error of rejecting the null hypothesis when it is true) and type II error (the error of failing to reject the null hypothesis when the alternative hypothesis is true)” (IOM 2000a). Several of the health outcomes potentially related to exposure to burn pit emissions identified in Chapter 6 (asthma, chronic obstructive pulmonary disease [COPD], and cardiovascular disease) are sufficiently common that if large numbers of military personnel or veterans deployed to JBB can be recruited, there should be sufficient power to study the effect of such exposure. Other outcomes of interest, such as various cancers or neurological diseases, may be too uncommon for there to be adequate power to assess whether they are associated with burn pit exposures.
The committee recommends that a pilot feasibility study be conducted to assess whether there will be sufficient power to study specific health outcomes given the currently unknown number of military personnel who might have been exposed to burn pit emissions.
Exposure assessment characterizes the frequency, magnitude, and duration of exposure to an agent of concern in a population. Accurately characterizing exposure is an essential step in conducting a well-designed environmental epidemiologic study. There are a variety of methods for collecting exposure information, but the most desirable is to measure exposures quantitatively at the individual level. Individual exposure measurements can be obtained through personal monitoring data or biomonitoring. However, if individual monitoring data are not available, and they rarely are, individual exposure data may also be estimated from modeling of exposures, self-reported surveys, interviews, job exposure matrices, and environmental monitoring. At JBB, the only environmental monitoring data currently available for the period when the burn pit operated are limited numbers of measured 24-hour average air concentrations (see discussion of environmental monitoring data for JBB in Chapter 4).
Long-term average concentrations are likely to be predicted by dispersion modeling, so that such modeling might be useful in estimating gradients across JBB in long-term average exposures. If further information on the time course of quantities of material burned becomes available (that is, if records are available, or if it can be confirmed that the total amount burned was approximately proportional to the numbers of persons on the base), such information could be incorporated in the dispersion modeling, although there is no guarantee of a linear relationship between emissions and quantities burned. Such estimates of a concentration gradient might be combined with location information for persons on the base (either self-reported or based on job and housing location) to estimate differential exposures to individuals.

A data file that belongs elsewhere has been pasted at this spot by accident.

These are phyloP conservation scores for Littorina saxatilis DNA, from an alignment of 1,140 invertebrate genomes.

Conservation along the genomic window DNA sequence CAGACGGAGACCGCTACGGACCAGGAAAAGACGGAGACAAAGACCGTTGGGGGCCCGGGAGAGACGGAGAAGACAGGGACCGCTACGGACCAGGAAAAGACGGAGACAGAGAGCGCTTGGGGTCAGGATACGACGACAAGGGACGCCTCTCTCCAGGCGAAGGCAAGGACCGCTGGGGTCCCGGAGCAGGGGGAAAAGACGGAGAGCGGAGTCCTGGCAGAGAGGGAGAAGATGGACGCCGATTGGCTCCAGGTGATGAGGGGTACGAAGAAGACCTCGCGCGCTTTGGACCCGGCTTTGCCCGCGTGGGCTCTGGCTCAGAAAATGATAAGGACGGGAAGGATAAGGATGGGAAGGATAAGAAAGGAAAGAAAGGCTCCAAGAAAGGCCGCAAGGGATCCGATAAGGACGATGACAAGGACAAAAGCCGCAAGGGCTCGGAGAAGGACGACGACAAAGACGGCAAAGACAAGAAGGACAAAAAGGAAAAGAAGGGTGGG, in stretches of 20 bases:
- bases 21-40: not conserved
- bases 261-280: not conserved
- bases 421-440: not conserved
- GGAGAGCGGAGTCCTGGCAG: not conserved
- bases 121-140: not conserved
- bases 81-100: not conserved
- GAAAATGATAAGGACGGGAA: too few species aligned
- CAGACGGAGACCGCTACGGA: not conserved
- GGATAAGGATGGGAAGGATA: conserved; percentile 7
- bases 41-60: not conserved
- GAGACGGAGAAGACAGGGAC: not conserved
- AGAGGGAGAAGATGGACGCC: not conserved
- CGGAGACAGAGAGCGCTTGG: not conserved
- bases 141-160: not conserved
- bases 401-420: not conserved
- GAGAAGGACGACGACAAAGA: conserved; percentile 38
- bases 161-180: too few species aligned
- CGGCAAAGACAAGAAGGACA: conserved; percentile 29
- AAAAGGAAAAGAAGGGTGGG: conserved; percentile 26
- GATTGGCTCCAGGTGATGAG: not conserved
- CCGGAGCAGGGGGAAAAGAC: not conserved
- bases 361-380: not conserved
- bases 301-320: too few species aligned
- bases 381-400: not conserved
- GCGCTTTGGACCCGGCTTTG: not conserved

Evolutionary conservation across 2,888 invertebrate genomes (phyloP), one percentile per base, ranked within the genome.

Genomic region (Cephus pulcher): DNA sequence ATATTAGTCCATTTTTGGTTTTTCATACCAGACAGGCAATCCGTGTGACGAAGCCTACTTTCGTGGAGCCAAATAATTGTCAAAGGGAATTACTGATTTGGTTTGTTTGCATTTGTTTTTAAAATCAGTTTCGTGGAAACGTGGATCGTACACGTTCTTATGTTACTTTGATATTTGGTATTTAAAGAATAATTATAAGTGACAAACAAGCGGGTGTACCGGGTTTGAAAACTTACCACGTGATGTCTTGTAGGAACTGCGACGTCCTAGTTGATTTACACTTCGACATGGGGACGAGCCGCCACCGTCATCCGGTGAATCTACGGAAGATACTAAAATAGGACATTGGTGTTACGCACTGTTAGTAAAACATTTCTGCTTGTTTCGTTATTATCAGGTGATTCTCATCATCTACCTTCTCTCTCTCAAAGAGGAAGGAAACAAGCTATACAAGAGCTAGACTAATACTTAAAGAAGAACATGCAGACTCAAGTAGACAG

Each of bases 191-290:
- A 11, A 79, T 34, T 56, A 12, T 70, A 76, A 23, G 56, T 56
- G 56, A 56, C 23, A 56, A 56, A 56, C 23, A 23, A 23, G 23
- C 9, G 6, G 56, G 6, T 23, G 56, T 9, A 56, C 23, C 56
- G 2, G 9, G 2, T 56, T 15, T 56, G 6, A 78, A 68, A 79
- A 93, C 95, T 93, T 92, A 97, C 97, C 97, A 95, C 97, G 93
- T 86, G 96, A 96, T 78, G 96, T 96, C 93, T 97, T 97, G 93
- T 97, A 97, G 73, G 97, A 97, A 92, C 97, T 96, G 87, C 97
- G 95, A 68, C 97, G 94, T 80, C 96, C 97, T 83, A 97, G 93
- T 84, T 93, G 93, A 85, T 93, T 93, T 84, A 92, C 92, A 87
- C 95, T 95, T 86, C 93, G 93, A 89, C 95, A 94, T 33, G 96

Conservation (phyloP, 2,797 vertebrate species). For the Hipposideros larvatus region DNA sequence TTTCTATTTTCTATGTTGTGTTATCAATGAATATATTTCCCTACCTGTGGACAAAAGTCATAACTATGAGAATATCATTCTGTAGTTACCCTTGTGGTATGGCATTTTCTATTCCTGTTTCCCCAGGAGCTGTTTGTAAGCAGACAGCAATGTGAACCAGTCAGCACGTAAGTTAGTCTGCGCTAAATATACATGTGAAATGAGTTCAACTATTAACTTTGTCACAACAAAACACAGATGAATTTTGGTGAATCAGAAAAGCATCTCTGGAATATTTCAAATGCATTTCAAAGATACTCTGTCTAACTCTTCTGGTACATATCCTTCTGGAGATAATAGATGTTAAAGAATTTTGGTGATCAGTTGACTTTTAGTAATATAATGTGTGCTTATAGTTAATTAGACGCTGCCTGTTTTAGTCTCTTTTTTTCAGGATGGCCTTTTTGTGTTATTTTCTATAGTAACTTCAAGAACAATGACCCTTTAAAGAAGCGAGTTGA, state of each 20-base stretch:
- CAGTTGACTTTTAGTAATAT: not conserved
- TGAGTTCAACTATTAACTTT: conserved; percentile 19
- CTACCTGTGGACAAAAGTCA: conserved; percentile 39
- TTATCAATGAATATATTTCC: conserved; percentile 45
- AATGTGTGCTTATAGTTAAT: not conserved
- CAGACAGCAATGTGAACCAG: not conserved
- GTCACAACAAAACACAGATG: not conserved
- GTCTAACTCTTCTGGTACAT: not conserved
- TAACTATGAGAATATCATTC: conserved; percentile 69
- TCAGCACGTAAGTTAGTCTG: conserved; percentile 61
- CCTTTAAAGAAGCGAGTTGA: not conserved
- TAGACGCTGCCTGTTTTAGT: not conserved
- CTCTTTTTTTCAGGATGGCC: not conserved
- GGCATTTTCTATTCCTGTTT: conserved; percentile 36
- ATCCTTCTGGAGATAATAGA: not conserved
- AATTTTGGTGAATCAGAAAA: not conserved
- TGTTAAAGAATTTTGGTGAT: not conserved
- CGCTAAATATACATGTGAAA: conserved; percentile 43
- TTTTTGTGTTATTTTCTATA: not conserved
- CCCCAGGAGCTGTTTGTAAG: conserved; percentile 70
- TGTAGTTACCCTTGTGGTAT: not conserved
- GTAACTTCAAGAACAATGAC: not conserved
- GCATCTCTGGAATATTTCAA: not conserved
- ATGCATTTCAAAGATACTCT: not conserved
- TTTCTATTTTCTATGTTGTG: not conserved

Biomonitoring assesses an individual’s exposure to environmental agents by measuring the concentrations of the agents in biological samples, usually blood or urine but possibly adipose tissue, hair, or nails. The biomarker can be the external substance itself (for example, lead), or a metabolite of the external substance processed by the body (for example, cotinine, a metabolite of nicotine) and it indicates the absorbed dose or allows an estimate of target-tissue dose for the time of exposure. A chemical with a short half-life in the body might be detected for only a short time after exposure and be indicative of only recent exposure; whereas, chemicals with a long half-life that are not readily metabolized or excreted tend to stay in the body and may be indicative of past and cumulative exposure. For example, serum level of dioxin, which has a long half-life in the body, has been used as a biomarker of exposure to Agent Orange for some Vietnam War veterans (Henriksen et al. 1997). As described in Chapter 4, dioxins have been measured in the air at sampling sites near the JBB burn pit; these environmental measurements might be used as a marker of exposure to burn pit emissions because there is a concentration gradient with distance from the burn pit, taking wind direction into account.
Biomonitoring may be conducted using blood specimens that are available for military personnel through the DoD Serum Repository (see below). More research is needed to identify useful, meaningful, reliable, and implementable biomarkers and methods to measure exposure to dioxins and other chemicals in burn pit emissions. The value of serum dioxin as a biomarker of exposure for residents living near municipal incinerators has been studied in Spain and Taiwan, but serum levels were not well correlated with either measured atmospheric concentrations of dioxins or distance from the incinerators (Gonzalez et al. 2000; Huang et al. 2007). An initial attempt to use serum dioxin measurements in JBB personnel did not provide useful information (Taylor et al. 2008), and the predicted increments in serum concentrations based on an estimate of air exposures are low compared with background